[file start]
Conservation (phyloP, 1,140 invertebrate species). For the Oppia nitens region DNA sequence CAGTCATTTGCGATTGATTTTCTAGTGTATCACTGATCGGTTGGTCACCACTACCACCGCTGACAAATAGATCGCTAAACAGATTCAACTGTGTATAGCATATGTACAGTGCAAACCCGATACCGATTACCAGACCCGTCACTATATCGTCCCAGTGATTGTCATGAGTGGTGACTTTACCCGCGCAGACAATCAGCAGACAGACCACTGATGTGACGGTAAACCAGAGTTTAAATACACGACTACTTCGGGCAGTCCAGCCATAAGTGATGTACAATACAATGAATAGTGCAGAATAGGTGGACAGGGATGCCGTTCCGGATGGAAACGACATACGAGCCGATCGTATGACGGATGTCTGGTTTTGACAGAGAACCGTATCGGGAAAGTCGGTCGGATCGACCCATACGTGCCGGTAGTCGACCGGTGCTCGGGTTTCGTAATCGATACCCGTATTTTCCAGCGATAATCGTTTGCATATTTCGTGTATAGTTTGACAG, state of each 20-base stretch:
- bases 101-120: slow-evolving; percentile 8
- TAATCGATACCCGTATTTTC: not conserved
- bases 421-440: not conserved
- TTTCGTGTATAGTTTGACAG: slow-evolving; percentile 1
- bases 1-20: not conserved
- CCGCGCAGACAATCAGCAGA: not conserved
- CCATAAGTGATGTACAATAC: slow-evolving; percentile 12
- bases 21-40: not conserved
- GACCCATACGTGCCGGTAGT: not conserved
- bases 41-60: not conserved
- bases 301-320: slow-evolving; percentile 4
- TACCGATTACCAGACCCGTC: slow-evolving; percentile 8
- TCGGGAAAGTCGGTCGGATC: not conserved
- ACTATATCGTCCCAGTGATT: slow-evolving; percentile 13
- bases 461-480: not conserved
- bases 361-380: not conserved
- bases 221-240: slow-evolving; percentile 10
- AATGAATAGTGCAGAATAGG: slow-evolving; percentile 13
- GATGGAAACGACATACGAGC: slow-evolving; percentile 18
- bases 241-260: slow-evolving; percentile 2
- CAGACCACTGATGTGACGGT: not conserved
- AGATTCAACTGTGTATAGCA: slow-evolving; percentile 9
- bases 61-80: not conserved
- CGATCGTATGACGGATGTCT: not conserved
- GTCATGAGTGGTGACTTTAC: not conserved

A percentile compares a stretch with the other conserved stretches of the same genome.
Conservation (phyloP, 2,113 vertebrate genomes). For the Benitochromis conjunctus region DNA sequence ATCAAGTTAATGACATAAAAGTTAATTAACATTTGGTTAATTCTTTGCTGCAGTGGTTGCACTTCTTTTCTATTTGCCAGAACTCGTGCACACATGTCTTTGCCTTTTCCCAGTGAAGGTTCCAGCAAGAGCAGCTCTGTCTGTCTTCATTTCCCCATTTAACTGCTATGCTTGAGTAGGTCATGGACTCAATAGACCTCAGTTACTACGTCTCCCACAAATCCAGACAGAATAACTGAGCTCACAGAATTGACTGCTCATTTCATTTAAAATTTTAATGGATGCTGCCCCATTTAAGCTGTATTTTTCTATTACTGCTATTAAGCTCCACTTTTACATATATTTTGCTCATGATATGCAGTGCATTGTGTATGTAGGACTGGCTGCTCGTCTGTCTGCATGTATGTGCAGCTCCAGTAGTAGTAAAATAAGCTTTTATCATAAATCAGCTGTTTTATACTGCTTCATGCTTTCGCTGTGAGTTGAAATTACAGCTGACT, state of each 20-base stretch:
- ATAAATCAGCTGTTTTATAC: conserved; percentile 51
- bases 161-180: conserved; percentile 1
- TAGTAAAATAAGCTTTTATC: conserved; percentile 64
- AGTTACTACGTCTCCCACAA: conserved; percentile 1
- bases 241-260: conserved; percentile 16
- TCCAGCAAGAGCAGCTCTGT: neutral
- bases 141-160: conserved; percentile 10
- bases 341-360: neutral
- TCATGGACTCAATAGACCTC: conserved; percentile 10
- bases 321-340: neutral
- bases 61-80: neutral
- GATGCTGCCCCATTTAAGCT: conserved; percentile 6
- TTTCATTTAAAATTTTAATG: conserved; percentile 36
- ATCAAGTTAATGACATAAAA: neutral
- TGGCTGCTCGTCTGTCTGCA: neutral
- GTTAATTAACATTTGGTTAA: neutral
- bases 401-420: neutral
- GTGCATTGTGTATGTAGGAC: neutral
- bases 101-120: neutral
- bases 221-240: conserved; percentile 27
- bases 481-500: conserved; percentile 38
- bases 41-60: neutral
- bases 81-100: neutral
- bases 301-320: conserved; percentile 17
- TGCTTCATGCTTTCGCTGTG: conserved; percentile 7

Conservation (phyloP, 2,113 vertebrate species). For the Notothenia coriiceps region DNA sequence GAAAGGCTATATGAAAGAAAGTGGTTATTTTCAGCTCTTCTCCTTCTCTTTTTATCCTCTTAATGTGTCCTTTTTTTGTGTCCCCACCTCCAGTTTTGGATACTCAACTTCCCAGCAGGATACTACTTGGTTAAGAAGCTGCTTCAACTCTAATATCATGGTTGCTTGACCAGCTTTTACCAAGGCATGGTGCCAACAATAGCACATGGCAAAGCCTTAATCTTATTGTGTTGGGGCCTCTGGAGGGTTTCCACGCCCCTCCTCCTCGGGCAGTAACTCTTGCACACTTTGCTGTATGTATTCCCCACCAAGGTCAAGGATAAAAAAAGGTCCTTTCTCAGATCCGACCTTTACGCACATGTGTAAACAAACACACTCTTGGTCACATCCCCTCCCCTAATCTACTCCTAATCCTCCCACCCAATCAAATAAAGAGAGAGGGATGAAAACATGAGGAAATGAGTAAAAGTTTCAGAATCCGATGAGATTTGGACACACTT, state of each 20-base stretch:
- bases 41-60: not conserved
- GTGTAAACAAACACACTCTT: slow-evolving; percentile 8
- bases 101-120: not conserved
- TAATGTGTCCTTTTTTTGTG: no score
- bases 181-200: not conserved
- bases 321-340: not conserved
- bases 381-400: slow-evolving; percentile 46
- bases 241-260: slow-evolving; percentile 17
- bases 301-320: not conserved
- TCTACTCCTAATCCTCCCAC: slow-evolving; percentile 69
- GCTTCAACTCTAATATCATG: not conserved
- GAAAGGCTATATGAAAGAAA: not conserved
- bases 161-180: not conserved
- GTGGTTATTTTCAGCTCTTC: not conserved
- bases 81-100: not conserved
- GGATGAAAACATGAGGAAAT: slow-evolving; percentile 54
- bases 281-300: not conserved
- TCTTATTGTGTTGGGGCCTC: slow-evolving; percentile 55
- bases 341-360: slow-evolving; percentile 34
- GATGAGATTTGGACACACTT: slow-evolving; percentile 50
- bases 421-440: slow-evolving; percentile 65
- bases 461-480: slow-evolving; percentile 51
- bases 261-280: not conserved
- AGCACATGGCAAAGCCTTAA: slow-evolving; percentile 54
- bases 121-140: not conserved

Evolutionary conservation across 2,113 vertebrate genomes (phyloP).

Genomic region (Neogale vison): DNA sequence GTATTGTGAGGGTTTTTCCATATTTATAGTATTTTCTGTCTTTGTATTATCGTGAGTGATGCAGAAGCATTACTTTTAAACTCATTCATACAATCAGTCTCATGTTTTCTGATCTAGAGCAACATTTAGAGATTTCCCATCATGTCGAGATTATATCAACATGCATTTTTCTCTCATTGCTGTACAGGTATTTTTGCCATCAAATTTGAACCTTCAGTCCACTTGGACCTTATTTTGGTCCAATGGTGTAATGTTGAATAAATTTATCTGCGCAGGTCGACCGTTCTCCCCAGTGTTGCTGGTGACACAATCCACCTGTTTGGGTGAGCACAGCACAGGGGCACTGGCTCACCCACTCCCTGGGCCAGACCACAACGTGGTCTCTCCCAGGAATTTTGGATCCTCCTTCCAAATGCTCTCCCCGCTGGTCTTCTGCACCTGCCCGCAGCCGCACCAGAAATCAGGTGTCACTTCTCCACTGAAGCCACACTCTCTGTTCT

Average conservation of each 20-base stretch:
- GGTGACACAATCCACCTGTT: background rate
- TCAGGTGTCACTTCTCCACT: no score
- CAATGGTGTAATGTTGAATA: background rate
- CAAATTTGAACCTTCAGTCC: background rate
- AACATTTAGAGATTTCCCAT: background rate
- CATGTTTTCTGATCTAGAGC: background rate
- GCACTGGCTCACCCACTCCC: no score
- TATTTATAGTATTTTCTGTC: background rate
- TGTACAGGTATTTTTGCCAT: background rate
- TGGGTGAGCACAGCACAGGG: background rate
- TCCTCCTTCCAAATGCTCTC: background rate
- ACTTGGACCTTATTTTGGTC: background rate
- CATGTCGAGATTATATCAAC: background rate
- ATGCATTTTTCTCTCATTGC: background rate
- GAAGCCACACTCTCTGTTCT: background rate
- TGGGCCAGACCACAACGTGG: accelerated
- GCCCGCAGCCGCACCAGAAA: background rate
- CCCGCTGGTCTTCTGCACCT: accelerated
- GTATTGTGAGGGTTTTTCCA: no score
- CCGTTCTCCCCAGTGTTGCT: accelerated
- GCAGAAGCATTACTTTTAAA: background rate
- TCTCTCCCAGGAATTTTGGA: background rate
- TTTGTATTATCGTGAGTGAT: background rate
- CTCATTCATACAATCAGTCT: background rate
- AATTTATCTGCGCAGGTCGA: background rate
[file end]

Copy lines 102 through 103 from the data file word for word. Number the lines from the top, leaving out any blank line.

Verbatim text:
- CCGTTCTCCCCAGTGTTGCT: accelerated
- GCAGAAGCATTACTTTTAAA: background rate